[Marxism] Economics students call for shakeup of the way their subject is taught

Tristan Sloughter tristan.sloughter at gmail.com
Mon May 5 08:17:21 MDT 2014


Economics students call for shakeup of the way their subject is taught
Students from 19 countries argue economics courses failing wider society
by ignoring need to address 21st-century issues

Phillip Inman, economics correspondent

Economics students from 19 countries have joined forces to call for an
overhaul of the way their subject is taught, saying the dominance of
narrow free-market theories at top universities harms the world's
ability to confront challenges such as financial stability and climate

In the first global protest against mainstream economic teaching, the
International Student Initiative for Pluralist Economics (ISIPE) argues
in a letter to the Guardian that economics courses are failing wider
society when they ignore evidence from other disciplines.

The students, who have formed 41 protest groups in universities from
Britain and the US to Brazil and Russia, say research and teaching in
economics departments is too narrowly focused and more effort should be
made to broaden the curriculum. They want courses to include analysis of
the financial crash that so many economists failed to see coming, and
say the discipline has become divorced from the real world.

"The lack of intellectual diversity does not only restrain education and
research. It limits our ability to contend with the multidimensional
challenges of the 21st century – from financial stability to food
security and climate change," they say in their manifesto.

"The real world should be brought back into the classroom, as well as
debate and a pluralism of theories and methods. This will help renew the
discipline and ultimately create a space in which solutions to society's
problems can be generated."

The move follows a series of protests in the UK led by students in
Manchester, Cambridge and London against academics who have been accused
of acting as cheerleaders for the market-financial models that helped
push the global financial system into the crisis.

Economics undergraduates at the University of Manchester, who formed the
Post-Crash Economics Society, recently issued their own manifesto for
reform with the endorsement of the Bank of England's incoming chief
economist, Andy Haldane. Haldane, who is currently director of financial
stability, said economists had forgotten the links between their subject
and other social science disciplines, which can give a broader and more
accurate picture of how an economy works.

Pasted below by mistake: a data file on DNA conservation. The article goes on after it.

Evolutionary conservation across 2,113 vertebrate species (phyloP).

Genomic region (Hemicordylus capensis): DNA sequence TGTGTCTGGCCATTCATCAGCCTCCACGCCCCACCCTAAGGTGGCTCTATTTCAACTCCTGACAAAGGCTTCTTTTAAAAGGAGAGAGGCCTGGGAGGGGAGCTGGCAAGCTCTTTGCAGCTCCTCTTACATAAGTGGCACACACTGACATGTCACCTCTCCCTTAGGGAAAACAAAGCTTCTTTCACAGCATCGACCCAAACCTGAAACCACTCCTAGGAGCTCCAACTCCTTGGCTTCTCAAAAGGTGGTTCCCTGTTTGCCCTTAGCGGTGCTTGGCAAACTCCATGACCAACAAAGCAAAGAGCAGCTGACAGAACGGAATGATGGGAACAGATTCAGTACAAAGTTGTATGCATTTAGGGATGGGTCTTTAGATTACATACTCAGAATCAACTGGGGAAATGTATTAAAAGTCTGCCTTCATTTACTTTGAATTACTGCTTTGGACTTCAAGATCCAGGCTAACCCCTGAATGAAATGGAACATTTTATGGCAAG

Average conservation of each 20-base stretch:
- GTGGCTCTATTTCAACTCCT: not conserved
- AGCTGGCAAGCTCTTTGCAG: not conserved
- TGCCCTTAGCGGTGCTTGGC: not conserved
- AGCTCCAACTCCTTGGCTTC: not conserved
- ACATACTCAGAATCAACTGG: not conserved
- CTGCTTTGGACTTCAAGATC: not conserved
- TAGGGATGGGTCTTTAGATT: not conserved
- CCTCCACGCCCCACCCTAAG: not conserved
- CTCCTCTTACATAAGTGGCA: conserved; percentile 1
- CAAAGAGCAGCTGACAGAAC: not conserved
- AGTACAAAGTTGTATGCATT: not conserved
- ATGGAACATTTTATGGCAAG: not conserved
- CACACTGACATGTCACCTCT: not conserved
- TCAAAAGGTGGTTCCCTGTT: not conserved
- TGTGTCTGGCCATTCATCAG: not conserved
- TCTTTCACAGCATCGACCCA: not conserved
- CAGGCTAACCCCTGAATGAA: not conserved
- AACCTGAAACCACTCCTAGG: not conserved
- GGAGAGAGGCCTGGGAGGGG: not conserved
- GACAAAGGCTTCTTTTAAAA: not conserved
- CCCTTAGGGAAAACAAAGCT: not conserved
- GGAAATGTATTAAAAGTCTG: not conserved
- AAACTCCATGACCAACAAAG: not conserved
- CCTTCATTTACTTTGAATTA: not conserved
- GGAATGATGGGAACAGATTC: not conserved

He said: "The crisis has laid bare the latent inadequacies of economic
models. These models have failed to make sense of the sorts of extreme
macro-economic events, such as crises, recessions and depressions, which
matter most to society."

In the decade before the 2008 crash, many economists dismissed warnings
that property and stock markets were overvalued. US central bank boss
Alan Greenspan was a leading figure who argued that markets were
correctly pricing shares, property and exotic derivatives in line with
economic models of behaviour. It was only when the US sub-prime mortgage
market unravelled that regulators, policymakers and banks realised a
collective failure to spot the bubble had wrecked their economies.

In his bestselling book Capital in the Twenty-First Century, the
economist Thomas Piketty attacks mainstream economic teaching, accusing
academics of believing mathematical models without looking at growing
evidence that undermines the conclusions. Piketty's look back over the
last 200 years of economic development in search of lessons for the next
100 years is currently the best selling book on Amazon in the US.

He says academics have ignored evidence of growing inequality and its
influence on GDP growth since the 1970s.

"For too long economists have neglected the distribution of wealth,
partly because of the profession's undue enthusiasm for simplistic
mathematical models based on so-called representative agents," he says.

The student manifesto calls on university economics departments to hire
lecturers with a broader outlook and introduce a wider selection of
texts. It also asks that lecturers endorse collaborations between social
sciences and humanities departments or "establish special departments
that could oversee interdisciplinary programmes blending economics and
other fields".

The manifesto says: "Change will be difficult – it always is. But it is
already happening. Students across the world have already started
creating change step by step. We have founded university groups and
built networks both nationally and internationally. Change must come
from many places. So now we invite you – students, economists, and
non-economists – to join us and create the critical mass needed for

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